ATLANTA (AP) — Badly outnumbered regulators in Georgia want to hire two more employees to keep tabs on the $14 billion project to build a first-of-its-kind nuclear plant.
Southern Co. subsidiary Georgia Power says its share of the project to build Plant Vogtle (VOH'-gohl) is projected to go hundreds of millions of dollars over budget. Its 2.4 million customers will pay for the company's building costs unless regulators force the utility to take losses on questionable spending.
Now the chairman of the Public Service Commission, Chuck Eaton, is asking state lawmakers for roughly $180,000 to fund two more employees to carefully track utility spending and construction efforts. The information those monitors gather will be crucial if regulators ultimately want to block Georgia Power from billing its customers for at least some of the project's increasing cost.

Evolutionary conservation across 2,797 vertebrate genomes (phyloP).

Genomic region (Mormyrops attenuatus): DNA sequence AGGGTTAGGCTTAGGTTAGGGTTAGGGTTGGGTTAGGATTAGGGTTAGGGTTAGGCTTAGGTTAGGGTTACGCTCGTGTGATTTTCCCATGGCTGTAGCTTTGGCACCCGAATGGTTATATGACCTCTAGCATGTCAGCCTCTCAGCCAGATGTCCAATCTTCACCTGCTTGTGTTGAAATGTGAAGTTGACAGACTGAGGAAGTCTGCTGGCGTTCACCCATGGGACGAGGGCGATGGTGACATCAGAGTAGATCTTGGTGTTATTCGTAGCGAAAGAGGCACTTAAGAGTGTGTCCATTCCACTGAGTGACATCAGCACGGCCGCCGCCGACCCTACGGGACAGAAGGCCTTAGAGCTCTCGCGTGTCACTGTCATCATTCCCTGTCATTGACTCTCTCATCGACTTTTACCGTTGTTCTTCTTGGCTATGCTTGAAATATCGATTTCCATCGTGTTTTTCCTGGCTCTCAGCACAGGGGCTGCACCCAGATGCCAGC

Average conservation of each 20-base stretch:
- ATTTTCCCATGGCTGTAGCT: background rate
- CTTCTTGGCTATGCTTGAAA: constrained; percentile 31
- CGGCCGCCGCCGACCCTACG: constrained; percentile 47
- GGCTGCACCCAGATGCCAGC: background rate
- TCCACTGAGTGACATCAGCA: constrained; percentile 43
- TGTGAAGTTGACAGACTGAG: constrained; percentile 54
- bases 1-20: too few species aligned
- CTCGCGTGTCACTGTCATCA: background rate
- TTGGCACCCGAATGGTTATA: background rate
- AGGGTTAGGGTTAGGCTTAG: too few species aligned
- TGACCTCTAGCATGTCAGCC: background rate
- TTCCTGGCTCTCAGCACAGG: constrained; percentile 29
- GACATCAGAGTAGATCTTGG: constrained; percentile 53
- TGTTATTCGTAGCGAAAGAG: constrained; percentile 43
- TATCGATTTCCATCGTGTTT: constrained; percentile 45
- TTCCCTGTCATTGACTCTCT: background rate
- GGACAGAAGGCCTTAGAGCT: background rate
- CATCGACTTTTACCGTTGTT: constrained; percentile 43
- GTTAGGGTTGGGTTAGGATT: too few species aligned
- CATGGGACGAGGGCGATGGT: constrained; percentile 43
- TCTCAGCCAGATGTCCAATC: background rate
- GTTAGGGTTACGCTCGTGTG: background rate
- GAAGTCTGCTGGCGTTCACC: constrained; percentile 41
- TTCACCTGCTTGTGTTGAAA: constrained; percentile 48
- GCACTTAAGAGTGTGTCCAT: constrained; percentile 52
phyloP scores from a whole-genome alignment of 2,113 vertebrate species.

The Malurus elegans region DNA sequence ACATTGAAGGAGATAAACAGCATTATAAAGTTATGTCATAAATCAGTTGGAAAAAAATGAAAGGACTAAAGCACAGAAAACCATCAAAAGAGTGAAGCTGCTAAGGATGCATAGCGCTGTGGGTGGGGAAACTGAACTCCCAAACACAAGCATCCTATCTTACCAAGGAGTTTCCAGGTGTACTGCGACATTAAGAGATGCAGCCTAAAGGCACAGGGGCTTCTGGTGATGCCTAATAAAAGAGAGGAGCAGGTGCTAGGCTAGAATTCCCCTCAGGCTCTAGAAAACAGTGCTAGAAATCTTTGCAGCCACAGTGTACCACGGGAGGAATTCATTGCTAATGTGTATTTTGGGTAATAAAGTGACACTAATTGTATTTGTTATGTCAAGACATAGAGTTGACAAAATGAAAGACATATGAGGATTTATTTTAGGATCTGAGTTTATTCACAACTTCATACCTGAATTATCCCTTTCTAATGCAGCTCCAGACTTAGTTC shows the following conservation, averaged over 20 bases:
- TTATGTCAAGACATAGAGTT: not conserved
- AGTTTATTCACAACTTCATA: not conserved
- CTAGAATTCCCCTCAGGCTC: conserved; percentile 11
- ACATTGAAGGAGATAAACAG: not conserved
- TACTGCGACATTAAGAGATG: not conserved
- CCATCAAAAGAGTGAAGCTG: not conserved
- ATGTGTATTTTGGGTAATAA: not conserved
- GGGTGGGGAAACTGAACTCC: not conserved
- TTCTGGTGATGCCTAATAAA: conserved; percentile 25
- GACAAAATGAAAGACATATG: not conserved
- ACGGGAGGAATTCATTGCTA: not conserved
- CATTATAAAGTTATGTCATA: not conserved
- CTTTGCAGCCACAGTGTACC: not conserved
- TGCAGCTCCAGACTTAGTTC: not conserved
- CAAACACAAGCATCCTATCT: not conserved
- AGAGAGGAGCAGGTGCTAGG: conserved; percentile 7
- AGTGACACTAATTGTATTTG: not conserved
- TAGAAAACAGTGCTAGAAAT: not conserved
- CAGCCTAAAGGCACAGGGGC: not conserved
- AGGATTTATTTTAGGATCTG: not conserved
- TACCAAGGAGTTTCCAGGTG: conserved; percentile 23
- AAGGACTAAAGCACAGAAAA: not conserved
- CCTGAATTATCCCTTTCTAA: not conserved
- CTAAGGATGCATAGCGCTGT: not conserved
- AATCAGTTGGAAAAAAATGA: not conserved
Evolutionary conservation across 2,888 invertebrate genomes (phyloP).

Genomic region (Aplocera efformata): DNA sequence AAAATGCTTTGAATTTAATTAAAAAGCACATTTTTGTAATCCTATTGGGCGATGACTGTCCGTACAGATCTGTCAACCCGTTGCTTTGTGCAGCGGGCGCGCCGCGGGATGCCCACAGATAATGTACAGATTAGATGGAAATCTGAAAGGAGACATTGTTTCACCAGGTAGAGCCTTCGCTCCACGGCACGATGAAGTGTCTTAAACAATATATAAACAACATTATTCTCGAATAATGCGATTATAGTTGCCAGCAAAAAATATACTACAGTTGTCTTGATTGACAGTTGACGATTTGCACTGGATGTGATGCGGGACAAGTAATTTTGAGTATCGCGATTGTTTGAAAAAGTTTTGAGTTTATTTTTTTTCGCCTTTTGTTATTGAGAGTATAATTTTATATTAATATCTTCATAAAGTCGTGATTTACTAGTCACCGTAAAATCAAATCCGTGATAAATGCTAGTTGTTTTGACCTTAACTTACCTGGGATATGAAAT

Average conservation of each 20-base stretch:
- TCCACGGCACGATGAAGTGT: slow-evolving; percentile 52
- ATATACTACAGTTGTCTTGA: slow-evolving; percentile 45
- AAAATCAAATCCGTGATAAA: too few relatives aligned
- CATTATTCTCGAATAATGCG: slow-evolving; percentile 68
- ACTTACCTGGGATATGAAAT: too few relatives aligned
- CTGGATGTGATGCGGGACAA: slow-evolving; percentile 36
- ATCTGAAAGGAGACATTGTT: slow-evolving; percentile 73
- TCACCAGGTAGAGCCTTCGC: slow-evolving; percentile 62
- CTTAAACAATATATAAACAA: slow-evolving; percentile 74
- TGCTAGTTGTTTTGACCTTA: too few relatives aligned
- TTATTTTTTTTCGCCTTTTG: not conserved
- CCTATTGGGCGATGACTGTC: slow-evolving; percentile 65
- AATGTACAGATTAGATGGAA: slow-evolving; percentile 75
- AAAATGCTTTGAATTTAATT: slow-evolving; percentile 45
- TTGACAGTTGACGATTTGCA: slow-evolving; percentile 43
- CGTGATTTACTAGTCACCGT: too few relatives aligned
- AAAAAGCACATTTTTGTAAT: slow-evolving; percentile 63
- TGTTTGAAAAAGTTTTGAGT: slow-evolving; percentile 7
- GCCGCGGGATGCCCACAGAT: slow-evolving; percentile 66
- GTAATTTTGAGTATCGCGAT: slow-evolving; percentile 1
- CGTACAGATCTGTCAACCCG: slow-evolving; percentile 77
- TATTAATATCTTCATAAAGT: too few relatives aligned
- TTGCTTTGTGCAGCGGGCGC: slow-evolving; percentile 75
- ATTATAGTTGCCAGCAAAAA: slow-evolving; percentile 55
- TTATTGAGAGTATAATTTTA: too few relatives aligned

Regulators are at a disadvantage when contending with Georgia Power, a monopoly that owns a 46 percent stake in the nuclear plant.
Southern Co. earned $852 million in a single three-month period and can afford a small army of experienced attorneys, engineers, lobbyists and financial experts to make its case. By comparison, the PSC has a $9 million annual budget to fund all its work.
One commission employee is tasked with tracking project spending on a regular basis. Georgia Power also pays for an independent monitor who works for the state and keeps tabs on construction progress.
"It would put us in a better position to go toe-to-toe with them if there are costs that are in dispute in the future," said Eaton, explaining why he wants additional help.
State lawmakers will consider Eaton's request as they review budget plans in the coming weeks. Rep. Penny Houston, who leads a subcommittee that oversees PSC spending, said she would support adding the two new monitors assuming extra money can be freed up in the budget.